Ages ago, I re­searched ways in which to as­sess whether or not one’s beliefs—and not nec­es­sarily those based on faith—and one’s state­ments based on those be­liefs were plau­sible (or pos­sibly im­plau­sible). One way that I found was to take a state­ment and state its polar op­po­site. If the op­po­site state­ment sounded, well, a wee bit crazy, there’s a good chance that so does the orig­inal statement.

So, re­garding the 1-in-1,859 like­li­hood of the above sce­nario oc­cur­ring and not stir­ring in­credulity and un­rest among those who dis­agree with Judge Leon’s de­ci­sions, let’s just turn the sce­nario around a bit.


RollingStones 1967 smoking 800

As these photos were being taken by Gerlad Mankowitz in 1967, Bill Wyman was thinking, “Can’t you ar­se­w­holes ditch the fags—this photo could wind up in Hit Pa­rader, for God’s sake!”

An unlikely occurrence

What would happen if a ‘mav­erick’ lib­eral judge (an un­likely oc­cur­rence) with a known ‘dis­taste’ for ge­net­i­cally mod­i­fied or­gans was as­signed three cases in­volving GMOs in an­imal and human food sup­plies? The as­sign­ments alone would (un­der­stand­ably and right­fully) draw the wrath of the con­ser­v­a­tive el­e­ments in the main­stream media and the rightwing blogosphere.

It would cer­tainly arouse the ire of Sean Han­nity and Bill O’Reilly, who would argue that there weren’t enough four-leaf clovers in all of Ire­land to cover the luck needed for such an oc­cur­rence! Michael Medved would start looking for movies that show the creeping in­flu­ence of the (Jewish) Hol­ly­wood elite on anti-GMO sen­ti­ment. George Will would find a way to tie the de­ci­sion into the rot in modern base­ball caused by over­paid, health-conscious players.

And should said left o’ center judge rule against the in­ter­ests of the cor­po­ra­tions, oh my but the schidt would re­ally fly then! Every right-wing-radio-talk-show-host in the country would blame the DLM (‘damn lib­eral media’) for this and every­thing else on the day’s agenda!

(No­tice how well those six sep­a­rate words above func­tion as a hy­phen­ated com­pound word, right-wing-radio-talk-show-host? Hell’s Belles, we could make it just one word—rightwingradiotalkshowhost—because they so dom­i­nate the main­stream media that con­ceiving of a left-wing radio talk-show host may soon be­come im­pos­sible. Damn that damn lib­eral media!)

In fact, where is the damn lib­eral media on Judge Leon? Well, Google his name and most of the le­git­i­mate news sites are car­rying sto­ries of his ruling against the NSA’s sys­tem­at­i­cally keeping records of all Amer­i­cans’ phone calls. Our Juror right­fully be­lieves that this be­havior likely vi­o­lates the Con­sti­tu­tion, de­scribing its tech­nology as ‘al­most Or­wellian’ in con­cept. (Which is, of course, very newsworthy.)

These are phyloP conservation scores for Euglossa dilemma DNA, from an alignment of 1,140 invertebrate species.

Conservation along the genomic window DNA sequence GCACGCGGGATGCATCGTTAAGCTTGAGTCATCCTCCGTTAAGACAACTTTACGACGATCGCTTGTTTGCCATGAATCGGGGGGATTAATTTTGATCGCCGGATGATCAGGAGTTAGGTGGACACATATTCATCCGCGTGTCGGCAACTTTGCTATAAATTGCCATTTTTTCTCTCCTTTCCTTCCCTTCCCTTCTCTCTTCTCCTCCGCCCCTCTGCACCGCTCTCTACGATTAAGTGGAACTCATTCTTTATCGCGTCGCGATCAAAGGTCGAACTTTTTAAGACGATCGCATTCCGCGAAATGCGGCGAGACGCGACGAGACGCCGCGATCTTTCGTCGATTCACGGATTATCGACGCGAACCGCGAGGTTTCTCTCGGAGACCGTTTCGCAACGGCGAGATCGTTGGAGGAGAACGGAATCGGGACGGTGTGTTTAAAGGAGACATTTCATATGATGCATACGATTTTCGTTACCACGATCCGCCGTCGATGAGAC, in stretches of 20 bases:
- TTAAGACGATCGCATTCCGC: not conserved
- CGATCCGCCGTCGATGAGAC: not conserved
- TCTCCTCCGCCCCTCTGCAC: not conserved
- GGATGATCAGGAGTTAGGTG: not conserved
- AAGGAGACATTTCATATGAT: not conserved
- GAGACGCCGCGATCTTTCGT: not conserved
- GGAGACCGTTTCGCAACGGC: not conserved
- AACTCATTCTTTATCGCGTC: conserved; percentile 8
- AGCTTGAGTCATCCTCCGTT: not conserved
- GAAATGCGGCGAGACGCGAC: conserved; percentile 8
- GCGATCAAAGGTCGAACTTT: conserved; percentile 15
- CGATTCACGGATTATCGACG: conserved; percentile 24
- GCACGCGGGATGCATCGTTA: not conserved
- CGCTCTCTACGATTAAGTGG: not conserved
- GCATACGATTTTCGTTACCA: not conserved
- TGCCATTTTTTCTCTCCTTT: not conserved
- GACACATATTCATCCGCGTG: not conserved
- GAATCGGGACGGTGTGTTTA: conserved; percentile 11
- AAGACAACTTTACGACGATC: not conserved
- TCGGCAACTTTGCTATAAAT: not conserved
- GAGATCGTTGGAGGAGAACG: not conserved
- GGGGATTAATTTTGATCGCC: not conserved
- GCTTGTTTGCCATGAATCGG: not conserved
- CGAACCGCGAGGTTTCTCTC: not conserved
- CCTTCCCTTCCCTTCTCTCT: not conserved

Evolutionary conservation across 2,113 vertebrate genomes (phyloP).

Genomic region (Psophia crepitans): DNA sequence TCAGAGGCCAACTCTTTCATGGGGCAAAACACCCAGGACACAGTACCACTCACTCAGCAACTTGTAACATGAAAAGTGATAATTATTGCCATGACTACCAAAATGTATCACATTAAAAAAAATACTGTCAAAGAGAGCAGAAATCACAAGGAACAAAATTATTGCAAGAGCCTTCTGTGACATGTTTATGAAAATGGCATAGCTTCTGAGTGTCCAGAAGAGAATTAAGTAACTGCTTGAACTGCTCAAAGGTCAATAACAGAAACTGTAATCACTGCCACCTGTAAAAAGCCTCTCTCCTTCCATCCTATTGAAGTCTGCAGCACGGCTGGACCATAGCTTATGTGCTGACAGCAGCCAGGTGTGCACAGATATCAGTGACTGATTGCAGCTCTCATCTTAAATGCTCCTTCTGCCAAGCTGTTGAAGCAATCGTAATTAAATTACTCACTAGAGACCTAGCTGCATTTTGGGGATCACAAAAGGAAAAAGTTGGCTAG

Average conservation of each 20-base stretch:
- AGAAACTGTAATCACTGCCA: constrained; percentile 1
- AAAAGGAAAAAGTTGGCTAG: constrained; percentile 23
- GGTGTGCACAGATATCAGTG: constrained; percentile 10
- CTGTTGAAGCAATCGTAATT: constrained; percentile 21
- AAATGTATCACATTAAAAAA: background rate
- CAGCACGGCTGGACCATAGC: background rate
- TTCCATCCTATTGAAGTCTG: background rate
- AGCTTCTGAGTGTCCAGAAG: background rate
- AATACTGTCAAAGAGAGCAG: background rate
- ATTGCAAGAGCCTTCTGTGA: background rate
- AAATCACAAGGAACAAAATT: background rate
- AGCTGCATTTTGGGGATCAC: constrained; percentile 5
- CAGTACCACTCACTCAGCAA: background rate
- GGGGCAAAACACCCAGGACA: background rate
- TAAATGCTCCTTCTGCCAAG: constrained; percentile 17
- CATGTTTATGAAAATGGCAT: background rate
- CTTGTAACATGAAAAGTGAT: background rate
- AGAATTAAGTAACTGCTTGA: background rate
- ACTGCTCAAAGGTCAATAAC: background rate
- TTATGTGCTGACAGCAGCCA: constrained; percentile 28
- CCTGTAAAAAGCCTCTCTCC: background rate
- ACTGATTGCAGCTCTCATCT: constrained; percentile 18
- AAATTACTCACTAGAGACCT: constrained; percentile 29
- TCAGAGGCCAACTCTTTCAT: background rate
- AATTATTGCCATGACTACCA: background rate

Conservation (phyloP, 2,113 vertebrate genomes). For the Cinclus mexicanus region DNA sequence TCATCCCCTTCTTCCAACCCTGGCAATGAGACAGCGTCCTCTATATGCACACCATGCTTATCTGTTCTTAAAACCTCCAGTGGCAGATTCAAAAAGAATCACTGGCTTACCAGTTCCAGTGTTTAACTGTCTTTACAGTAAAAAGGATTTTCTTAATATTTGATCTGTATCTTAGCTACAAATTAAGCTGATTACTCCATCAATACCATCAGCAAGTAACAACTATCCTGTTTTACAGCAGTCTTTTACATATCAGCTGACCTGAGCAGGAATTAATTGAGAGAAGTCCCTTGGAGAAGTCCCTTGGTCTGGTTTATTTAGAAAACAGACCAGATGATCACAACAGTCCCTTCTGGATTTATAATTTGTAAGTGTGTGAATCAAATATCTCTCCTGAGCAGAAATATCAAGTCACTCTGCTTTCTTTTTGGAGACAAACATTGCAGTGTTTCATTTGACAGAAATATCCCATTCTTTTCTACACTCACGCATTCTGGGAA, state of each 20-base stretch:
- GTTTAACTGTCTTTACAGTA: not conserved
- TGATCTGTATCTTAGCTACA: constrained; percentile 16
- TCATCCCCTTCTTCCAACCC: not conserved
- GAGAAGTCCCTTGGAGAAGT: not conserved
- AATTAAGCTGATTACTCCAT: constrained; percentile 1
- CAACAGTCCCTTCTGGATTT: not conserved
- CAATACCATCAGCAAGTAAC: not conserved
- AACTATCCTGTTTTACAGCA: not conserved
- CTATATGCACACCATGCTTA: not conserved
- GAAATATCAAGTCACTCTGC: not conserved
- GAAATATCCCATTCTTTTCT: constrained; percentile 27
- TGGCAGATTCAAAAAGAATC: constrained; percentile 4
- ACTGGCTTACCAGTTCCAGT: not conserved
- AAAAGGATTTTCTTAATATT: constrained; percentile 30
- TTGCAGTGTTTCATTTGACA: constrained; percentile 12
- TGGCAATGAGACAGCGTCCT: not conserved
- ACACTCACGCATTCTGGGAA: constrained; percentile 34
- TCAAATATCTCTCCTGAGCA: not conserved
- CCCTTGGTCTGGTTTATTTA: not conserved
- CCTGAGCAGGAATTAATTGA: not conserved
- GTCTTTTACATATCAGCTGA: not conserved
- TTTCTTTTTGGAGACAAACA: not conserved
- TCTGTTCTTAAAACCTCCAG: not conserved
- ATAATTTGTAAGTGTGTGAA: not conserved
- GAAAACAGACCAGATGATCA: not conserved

But there is nothing on the first three pages of Google on the FDA rulings!

Or, well—sorry, I mean, ‘oh well’—what can a poor boy do, ‘cept to write in an In­ternet blog, ‘cause in sleepy Red­mond town there’s just no place for a street fighting man!

Huh? Wait! Why’d I say that? Stones are rolling around in me wee head! Did I make my point with this piece? Okey­dokey, I‘ve been up since two and can do with a mug of strong strong super-strong coffee and then I can shout and scream and kill the king and rail at all his ser­vants! And I’m doing it again!

Maybe after the cuppa (mugga?), I’ll write a piece about the Stones not being street-fighting men and not in­citing riots in the summer of ’68 and post it on but until then I can al­ways damn that damn lib­eral media.

PS: Did you no­tice in the penul­ti­mate para­graph in Mr. Levin’s ar­ticle that opened this post that Judge Leon re­ferred to the warning on cig­a­rette packs as “gov­ern­ment ad­vo­cacy”? As if placing a warning against the known dan­gers of reg­u­larly in­gesting a proven car­cinogen that kills more than 400,000 Amer­i­cans a year is somehow equiv­a­lent to “ad­vo­cating for or sup­porting a cause or policy.” Wudda joker and as I al­ways say, “To Hell with FDA regs! Let our kids smoke!”


SallyMann candy cigarette 900

FEATURED IMAGE: The photo at the top of this page was cropped from this photo, Candy Cig­a­rette, by Sally Mann. Taken in 1989, the pho­to­graph fea­tures Mann’s daughter Jessie grace­fully bal­ancing a candy cig­a­rette be­tween her small fin­gers. Sally Mann is one of the most well-known and re­spected pho­tog­ra­phers of our time, even being awarded the title of America’s Best Pho­tog­ra­pher by Time mag­a­zine in 2001. Candy Cig­a­rette is part of her 1992 “Im­me­diate Family” se­ries and is con­sid­ered to be one of her most fa­mous works. In fact, many con­sider it to be one of the most iconic im­ages of the 20th cen­tury. (“Sally Man­ne’s ‘Candy Cig­a­rette’ ”)